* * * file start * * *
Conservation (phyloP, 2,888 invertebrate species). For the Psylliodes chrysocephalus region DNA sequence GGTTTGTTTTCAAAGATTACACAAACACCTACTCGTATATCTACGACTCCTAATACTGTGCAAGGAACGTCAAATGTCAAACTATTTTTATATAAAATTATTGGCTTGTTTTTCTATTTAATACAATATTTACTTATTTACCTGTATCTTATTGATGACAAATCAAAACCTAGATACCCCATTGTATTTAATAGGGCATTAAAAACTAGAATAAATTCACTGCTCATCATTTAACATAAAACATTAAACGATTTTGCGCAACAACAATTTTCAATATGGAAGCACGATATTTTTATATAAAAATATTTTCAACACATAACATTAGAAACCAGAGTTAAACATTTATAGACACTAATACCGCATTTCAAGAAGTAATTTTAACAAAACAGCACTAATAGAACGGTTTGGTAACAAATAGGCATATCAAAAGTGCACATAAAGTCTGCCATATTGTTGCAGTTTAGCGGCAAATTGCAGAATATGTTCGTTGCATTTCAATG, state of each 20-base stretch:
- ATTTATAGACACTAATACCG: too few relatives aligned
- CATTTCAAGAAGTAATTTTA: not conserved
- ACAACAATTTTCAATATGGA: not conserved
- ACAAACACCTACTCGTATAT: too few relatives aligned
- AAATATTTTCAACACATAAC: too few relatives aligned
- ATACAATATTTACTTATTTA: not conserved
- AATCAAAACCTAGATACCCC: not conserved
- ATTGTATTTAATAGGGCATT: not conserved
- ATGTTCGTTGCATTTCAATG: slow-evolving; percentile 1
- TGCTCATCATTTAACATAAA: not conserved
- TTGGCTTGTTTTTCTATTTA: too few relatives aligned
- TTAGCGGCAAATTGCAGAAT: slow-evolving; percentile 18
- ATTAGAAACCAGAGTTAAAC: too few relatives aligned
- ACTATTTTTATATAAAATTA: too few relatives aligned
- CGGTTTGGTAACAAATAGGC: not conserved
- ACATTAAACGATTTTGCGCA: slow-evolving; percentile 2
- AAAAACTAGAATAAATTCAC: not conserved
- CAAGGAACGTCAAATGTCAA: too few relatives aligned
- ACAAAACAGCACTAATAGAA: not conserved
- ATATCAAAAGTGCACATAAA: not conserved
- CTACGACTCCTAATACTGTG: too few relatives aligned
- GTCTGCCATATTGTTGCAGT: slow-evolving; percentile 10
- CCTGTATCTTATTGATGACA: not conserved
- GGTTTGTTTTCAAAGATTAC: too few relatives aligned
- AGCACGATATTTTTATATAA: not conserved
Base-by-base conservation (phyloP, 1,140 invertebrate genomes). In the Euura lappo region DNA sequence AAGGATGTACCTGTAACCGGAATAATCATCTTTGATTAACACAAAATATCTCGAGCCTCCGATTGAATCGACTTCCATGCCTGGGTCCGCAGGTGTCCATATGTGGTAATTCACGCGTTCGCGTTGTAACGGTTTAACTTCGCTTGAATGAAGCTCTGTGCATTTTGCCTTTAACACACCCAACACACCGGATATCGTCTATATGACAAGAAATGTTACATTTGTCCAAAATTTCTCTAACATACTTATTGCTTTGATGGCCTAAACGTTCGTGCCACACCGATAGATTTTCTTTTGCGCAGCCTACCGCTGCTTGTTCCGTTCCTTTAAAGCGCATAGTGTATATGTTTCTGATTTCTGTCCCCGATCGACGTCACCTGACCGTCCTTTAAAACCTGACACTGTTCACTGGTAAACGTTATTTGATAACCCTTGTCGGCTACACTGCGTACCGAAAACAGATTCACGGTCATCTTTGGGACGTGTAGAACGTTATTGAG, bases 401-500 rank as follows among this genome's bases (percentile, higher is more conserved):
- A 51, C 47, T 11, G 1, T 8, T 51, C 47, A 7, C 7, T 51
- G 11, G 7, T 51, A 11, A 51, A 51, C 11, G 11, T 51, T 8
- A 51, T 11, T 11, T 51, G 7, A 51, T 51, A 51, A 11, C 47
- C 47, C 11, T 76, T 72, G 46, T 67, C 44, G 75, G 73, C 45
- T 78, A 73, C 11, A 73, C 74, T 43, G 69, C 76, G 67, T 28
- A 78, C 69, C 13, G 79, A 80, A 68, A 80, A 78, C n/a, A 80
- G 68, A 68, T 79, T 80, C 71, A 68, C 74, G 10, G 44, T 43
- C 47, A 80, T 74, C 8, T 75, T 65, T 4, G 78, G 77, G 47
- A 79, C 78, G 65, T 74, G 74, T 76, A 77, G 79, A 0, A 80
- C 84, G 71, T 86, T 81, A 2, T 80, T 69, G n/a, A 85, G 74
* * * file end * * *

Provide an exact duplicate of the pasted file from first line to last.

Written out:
Conservation (phyloP, 2,888 invertebrate species). For the Psylliodes chrysocephalus region DNA sequence GGTTTGTTTTCAAAGATTACACAAACACCTACTCGTATATCTACGACTCCTAATACTGTGCAAGGAACGTCAAATGTCAAACTATTTTTATATAAAATTATTGGCTTGTTTTTCTATTTAATACAATATTTACTTATTTACCTGTATCTTATTGATGACAAATCAAAACCTAGATACCCCATTGTATTTAATAGGGCATTAAAAACTAGAATAAATTCACTGCTCATCATTTAACATAAAACATTAAACGATTTTGCGCAACAACAATTTTCAATATGGAAGCACGATATTTTTATATAAAAATATTTTCAACACATAACATTAGAAACCAGAGTTAAACATTTATAGACACTAATACCGCATTTCAAGAAGTAATTTTAACAAAACAGCACTAATAGAACGGTTTGGTAACAAATAGGCATATCAAAAGTGCACATAAAGTCTGCCATATTGTTGCAGTTTAGCGGCAAATTGCAGAATATGTTCGTTGCATTTCAATG, state of each 20-base stretch:
- ATTTATAGACACTAATACCG: too few relatives aligned
- CATTTCAAGAAGTAATTTTA: not conserved
- ACAACAATTTTCAATATGGA: not conserved
- ACAAACACCTACTCGTATAT: too few relatives aligned
- AAATATTTTCAACACATAAC: too few relatives aligned
- ATACAATATTTACTTATTTA: not conserved
- AATCAAAACCTAGATACCCC: not conserved
- ATTGTATTTAATAGGGCATT: not conserved
- ATGTTCGTTGCATTTCAATG: slow-evolving; percentile 1
- TGCTCATCATTTAACATAAA: not conserved
- TTGGCTTGTTTTTCTATTTA: too few relatives aligned
- TTAGCGGCAAATTGCAGAAT: slow-evolving; percentile 18
- ATTAGAAACCAGAGTTAAAC: too few relatives aligned
- ACTATTTTTATATAAAATTA: too few relatives aligned
- CGGTTTGGTAACAAATAGGC: not conserved
- ACATTAAACGATTTTGCGCA: slow-evolving; percentile 2
- AAAAACTAGAATAAATTCAC: not conserved
- CAAGGAACGTCAAATGTCAA: too few relatives aligned
- ACAAAACAGCACTAATAGAA: not conserved
- ATATCAAAAGTGCACATAAA: not conserved
- CTACGACTCCTAATACTGTG: too few relatives aligned
- GTCTGCCATATTGTTGCAGT: slow-evolving; percentile 10
- CCTGTATCTTATTGATGACA: not conserved
- GGTTTGTTTTCAAAGATTAC: too few relatives aligned
- AGCACGATATTTTTATATAA: not conserved
Base-by-base conservation (phyloP, 1,140 invertebrate genomes). In the Euura lappo region DNA sequence AAGGATGTACCTGTAACCGGAATAATCATCTTTGATTAACACAAAATATCTCGAGCCTCCGATTGAATCGACTTCCATGCCTGGGTCCGCAGGTGTCCATATGTGGTAATTCACGCGTTCGCGTTGTAACGGTTTAACTTCGCTTGAATGAAGCTCTGTGCATTTTGCCTTTAACACACCCAACACACCGGATATCGTCTATATGACAAGAAATGTTACATTTGTCCAAAATTTCTCTAACATACTTATTGCTTTGATGGCCTAAACGTTCGTGCCACACCGATAGATTTTCTTTTGCGCAGCCTACCGCTGCTTGTTCCGTTCCTTTAAAGCGCATAGTGTATATGTTTCTGATTTCTGTCCCCGATCGACGTCACCTGACCGTCCTTTAAAACCTGACACTGTTCACTGGTAAACGTTATTTGATAACCCTTGTCGGCTACACTGCGTACCGAAAACAGATTCACGGTCATCTTTGGGACGTGTAGAACGTTATTGAG, bases 401-500 rank as follows among this genome's bases (percentile, higher is more conserved):
- A 51, C 47, T 11, G 1, T 8, T 51, C 47, A 7, C 7, T 51
- G 11, G 7, T 51, A 11, A 51, A 51, C 11, G 11, T 51, T 8
- A 51, T 11, T 11, T 51, G 7, A 51, T 51, A 51, A 11, C 47
- C 47, C 11, T 76, T 72, G 46, T 67, C 44, G 75, G 73, C 45
- T 78, A 73, C 11, A 73, C 74, T 43, G 69, C 76, G 67, T 28
- A 78, C 69, C 13, G 79, A 80, A 68, A 80, A 78, C n/a, A 80
- G 68, A 68, T 79, T 80, C 71, A 68, C 74, G 10, G 44, T 43
- C 47, A 80, T 74, C 8, T 75, T 65, T 4, G 78, G 77, G 47
- A 79, C 78, G 65, T 74, G 74, T 76, A 77, G 79, A 0, A 80
- C 84, G 71, T 86, T 81, A 2, T 80, T 69, G n/a, A 85, G 74